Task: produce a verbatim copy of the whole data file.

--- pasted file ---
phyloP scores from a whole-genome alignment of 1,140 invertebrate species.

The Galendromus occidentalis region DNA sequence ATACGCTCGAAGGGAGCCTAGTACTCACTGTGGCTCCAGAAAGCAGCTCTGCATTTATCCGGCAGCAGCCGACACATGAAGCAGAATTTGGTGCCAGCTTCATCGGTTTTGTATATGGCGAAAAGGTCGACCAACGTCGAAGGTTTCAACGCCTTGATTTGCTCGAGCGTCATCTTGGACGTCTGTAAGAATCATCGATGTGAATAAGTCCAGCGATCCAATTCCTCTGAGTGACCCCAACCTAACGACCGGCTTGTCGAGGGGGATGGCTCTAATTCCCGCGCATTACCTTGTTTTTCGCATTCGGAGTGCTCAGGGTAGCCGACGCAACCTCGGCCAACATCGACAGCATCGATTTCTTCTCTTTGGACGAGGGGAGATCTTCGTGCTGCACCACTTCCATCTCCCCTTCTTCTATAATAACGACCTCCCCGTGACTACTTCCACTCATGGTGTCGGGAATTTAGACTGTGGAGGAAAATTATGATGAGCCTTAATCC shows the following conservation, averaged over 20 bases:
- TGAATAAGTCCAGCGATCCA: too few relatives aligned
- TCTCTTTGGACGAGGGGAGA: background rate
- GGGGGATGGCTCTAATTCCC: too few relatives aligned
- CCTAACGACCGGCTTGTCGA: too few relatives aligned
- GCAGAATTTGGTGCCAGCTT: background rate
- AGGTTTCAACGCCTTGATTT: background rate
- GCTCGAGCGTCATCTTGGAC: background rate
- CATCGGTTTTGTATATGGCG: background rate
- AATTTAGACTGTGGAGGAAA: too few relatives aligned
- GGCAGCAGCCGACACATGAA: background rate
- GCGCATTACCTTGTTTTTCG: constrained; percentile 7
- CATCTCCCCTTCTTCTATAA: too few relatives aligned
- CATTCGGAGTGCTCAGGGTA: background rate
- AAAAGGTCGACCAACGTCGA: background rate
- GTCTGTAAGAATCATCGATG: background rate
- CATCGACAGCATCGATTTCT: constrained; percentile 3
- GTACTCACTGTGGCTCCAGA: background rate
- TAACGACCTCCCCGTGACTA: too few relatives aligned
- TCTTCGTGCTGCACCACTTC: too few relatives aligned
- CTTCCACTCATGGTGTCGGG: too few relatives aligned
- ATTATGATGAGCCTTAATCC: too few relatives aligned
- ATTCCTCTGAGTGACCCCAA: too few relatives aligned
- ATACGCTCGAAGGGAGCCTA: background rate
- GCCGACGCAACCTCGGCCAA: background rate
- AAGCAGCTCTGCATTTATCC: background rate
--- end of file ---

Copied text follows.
phyloP scores from a whole-genome alignment of 1,140 invertebrate species.

The Galendromus occidentalis region DNA sequence ATACGCTCGAAGGGAGCCTAGTACTCACTGTGGCTCCAGAAAGCAGCTCTGCATTTATCCGGCAGCAGCCGACACATGAAGCAGAATTTGGTGCCAGCTTCATCGGTTTTGTATATGGCGAAAAGGTCGACCAACGTCGAAGGTTTCAACGCCTTGATTTGCTCGAGCGTCATCTTGGACGTCTGTAAGAATCATCGATGTGAATAAGTCCAGCGATCCAATTCCTCTGAGTGACCCCAACCTAACGACCGGCTTGTCGAGGGGGATGGCTCTAATTCCCGCGCATTACCTTGTTTTTCGCATTCGGAGTGCTCAGGGTAGCCGACGCAACCTCGGCCAACATCGACAGCATCGATTTCTTCTCTTTGGACGAGGGGAGATCTTCGTGCTGCACCACTTCCATCTCCCCTTCTTCTATAATAACGACCTCCCCGTGACTACTTCCACTCATGGTGTCGGGAATTTAGACTGTGGAGGAAAATTATGATGAGCCTTAATCC shows the following conservation, averaged over 20 bases:
- TGAATAAGTCCAGCGATCCA: too few relatives aligned
- TCTCTTTGGACGAGGGGAGA: background rate
- GGGGGATGGCTCTAATTCCC: too few relatives aligned
- CCTAACGACCGGCTTGTCGA: too few relatives aligned
- GCAGAATTTGGTGCCAGCTT: background rate
- AGGTTTCAACGCCTTGATTT: background rate
- GCTCGAGCGTCATCTTGGAC: background rate
- CATCGGTTTTGTATATGGCG: background rate
- AATTTAGACTGTGGAGGAAA: too few relatives aligned
- GGCAGCAGCCGACACATGAA: background rate
- GCGCATTACCTTGTTTTTCG: constrained; percentile 7
- CATCTCCCCTTCTTCTATAA: too few relatives aligned
- CATTCGGAGTGCTCAGGGTA: background rate
- AAAAGGTCGACCAACGTCGA: background rate
- GTCTGTAAGAATCATCGATG: background rate
- CATCGACAGCATCGATTTCT: constrained; percentile 3
- GTACTCACTGTGGCTCCAGA: background rate
- TAACGACCTCCCCGTGACTA: too few relatives aligned
- TCTTCGTGCTGCACCACTTC: too few relatives aligned
- CTTCCACTCATGGTGTCGGG: too few relatives aligned
- ATTATGATGAGCCTTAATCC: too few relatives aligned
- ATTCCTCTGAGTGACCCCAA: too few relatives aligned
- ATACGCTCGAAGGGAGCCTA: background rate
- GCCGACGCAACCTCGGCCAA: background rate
- AAGCAGCTCTGCATTTATCC: background rate